Want to introduce a Plastic Bag Charge Scheme?
The NFRN are working with DEFRA and the ACS to promote the charging for carrier bags by independent retailers.
Important Update – Plastic bag charge to be extended to all shops
On 30 August 2018, the government announced plans to extend the plastic bag charge to all shops in England.
Since a 5p charge for plastic bags was first introduced in October 2015 for larger stores, the NFRN has long campaigned that the charge should be extended to cover all businesses.
In a joint press release with DEFRA, NFRN National President Mike Mitchelson said: “We welcome the announcement that the 5p plastic bag levy is likely to be extended to smaller shops. Independent retailers are environmentally friendly and like to play their part in reducing plastic waste so many of our members have already chosen to implement the 5p charge. As a result, they have been delighted to donate the proceeds from the charge to local and worthy good causes.
“The 5p charge has made a huge difference to plastic bag usage and all independent retailers can look forward to playing their part in reducing further waste and raise money for local charities.”
Commenting on the announcement, Environment Secretary Michael Gove said: “We are committed to being a global leader in tackling plastic pollution. It blights our seas and land and chokes our wildlife.
“Thanks to the public’s support, our plastic bag charge has been hugely successful. It has taken 13 billion plastic bags out of circulation in the last two years alone.
“Today we are building on that success to ensure we leave our environment in a better state than we inherited it.”
The Prime Minster has also hinted that the minimum charge could rise to 10p, and is the latest move by the government to crackdown on plastic.
I want to start charging now – what can I do?
While the government finalises plans to roll out the plastic bag charge to all shops, you can introduce a voluntary plastic bag charging scheme for your store in the meantime if you wish. All you need to know can be found below.
Retail trade bodies the NFRN and Association of Convenience Stores have launched new materials to help small stores introduce a plastic bag charging scheme following the publication of the Government’s 25 Year Environment Plan
The joint initiative is designed to make it easier for retailers to charge on a voluntary basis for single-use plastic bags. A poster and other materials have been produced to help retailers to communicate their plastic bag charging policy to consumers, including guidance on how to administer a voluntary charging policy.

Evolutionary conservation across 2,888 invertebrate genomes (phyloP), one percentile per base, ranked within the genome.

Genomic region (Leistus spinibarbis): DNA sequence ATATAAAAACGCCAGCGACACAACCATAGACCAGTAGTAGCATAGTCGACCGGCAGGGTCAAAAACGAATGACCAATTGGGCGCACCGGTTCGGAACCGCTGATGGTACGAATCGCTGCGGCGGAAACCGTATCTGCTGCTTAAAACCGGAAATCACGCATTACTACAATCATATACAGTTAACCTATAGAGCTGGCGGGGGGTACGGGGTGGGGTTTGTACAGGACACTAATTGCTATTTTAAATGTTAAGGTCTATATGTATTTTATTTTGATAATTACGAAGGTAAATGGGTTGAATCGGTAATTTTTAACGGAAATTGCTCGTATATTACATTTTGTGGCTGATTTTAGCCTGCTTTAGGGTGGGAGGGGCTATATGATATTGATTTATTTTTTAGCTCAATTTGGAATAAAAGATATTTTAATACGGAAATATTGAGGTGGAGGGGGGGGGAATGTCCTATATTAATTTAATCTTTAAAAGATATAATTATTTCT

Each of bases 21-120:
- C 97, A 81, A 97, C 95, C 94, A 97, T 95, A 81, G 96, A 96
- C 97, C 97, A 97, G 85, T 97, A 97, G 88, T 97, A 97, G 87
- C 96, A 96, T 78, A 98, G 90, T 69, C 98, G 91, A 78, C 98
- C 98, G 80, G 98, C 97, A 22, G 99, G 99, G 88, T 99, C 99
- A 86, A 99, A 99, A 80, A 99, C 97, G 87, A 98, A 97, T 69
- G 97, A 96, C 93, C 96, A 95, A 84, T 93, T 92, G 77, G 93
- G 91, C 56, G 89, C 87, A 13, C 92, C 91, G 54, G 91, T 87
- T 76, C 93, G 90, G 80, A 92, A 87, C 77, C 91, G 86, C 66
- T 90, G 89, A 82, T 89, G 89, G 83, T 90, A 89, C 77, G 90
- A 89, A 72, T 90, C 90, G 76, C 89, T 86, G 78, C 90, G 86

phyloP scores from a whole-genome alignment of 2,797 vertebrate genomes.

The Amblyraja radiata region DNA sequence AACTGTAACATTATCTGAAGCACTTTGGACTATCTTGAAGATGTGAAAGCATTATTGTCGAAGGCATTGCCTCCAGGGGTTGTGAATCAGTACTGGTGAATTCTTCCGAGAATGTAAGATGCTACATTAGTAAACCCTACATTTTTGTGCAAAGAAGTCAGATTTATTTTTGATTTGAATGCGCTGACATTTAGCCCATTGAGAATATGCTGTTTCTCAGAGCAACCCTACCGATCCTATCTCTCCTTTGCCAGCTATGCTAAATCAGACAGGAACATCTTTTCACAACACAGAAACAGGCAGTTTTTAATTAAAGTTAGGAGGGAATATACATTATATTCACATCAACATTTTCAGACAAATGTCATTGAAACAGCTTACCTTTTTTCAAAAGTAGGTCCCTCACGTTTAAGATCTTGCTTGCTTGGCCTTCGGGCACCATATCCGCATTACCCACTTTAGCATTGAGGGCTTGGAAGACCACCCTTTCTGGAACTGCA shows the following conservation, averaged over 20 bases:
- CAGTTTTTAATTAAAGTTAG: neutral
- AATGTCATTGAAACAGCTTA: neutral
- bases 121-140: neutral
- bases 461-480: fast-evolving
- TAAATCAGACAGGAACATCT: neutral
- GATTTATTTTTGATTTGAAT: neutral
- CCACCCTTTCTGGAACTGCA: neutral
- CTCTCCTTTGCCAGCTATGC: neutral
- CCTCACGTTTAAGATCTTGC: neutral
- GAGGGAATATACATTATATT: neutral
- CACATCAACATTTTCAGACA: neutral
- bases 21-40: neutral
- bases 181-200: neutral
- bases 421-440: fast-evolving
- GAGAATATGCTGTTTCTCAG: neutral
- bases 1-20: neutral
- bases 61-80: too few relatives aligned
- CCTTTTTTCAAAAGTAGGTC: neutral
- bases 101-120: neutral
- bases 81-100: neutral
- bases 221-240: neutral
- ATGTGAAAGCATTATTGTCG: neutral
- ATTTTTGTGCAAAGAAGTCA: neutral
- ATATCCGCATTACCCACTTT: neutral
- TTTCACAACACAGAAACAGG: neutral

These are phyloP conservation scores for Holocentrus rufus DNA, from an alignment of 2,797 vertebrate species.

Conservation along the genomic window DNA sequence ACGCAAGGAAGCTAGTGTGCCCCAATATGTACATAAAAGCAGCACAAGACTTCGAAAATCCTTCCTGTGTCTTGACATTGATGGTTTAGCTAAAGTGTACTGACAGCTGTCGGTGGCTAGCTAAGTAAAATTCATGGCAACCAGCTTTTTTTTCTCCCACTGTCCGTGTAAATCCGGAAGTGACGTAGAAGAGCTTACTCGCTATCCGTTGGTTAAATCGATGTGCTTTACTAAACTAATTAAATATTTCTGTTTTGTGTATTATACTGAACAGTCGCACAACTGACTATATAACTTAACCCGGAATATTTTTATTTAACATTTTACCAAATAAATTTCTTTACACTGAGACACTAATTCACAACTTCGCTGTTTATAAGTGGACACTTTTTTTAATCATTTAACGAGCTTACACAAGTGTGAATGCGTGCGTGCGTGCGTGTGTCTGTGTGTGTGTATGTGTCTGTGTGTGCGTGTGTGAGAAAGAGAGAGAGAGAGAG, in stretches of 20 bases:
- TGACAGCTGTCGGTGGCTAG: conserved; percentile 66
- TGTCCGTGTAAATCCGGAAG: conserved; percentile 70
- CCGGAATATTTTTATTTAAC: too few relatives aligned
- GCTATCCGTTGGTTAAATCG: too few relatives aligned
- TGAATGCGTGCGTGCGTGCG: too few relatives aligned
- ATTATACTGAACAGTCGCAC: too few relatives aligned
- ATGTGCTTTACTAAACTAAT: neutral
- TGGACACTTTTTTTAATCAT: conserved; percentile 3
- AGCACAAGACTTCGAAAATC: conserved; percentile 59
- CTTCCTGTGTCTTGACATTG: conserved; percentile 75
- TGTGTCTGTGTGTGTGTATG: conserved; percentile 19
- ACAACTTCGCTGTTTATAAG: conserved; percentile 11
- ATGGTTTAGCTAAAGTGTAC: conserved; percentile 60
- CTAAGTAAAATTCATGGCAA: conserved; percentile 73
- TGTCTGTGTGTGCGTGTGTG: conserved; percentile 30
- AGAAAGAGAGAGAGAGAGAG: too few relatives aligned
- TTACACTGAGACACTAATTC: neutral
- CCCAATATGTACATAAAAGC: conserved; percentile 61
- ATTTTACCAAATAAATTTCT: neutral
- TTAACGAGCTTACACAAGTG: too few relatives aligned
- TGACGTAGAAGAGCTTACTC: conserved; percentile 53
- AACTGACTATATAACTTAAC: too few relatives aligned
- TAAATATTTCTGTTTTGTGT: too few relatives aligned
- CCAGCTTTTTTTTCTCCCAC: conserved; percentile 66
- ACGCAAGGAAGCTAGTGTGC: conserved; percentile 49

Currently 42% of independent retailers already charge for plastic bags and 65% support the introduction of mandatory plastic bag charging in England.
Environment Minister Thérèse Coffey said: “I welcome this step by the Association of Convenience Stores and the National Federation of Retail Newsagents.
“As the Prime Minister said when launching our 25 Year Environment Plan, to help achieve our goal of eliminating all avoidable plastic waste, we will extend the 5p plastic bag charge to all retailers, to further reduce usage, and we’ll be setting out our next steps in due course.”
NFRN National President Linda Sood said “Independent retailers are the cornerstone of their local communities. NFRN members pride themselves on retailing responsibly and want to play a role in ridding their local surroundings of plastic waste. Through the carrier bag levy they recognise they can help protect the environment and raise funds for deserving good causes the length and breadth of the country at the same time.”
ACS chief executive James Lowman said: “There are thousands of retailers that are already charging for single-use plastic bags on a voluntary basis, and the feedback has been extremely positive. Retailers are able to use the funds raised from plastic bag charging to support local causes, whilst also playing their part in reducing the overall number of plastic bags given out.”
Posters and Materials
The poster and other materials will be included within the next edition of The Fed or can be downloaded below: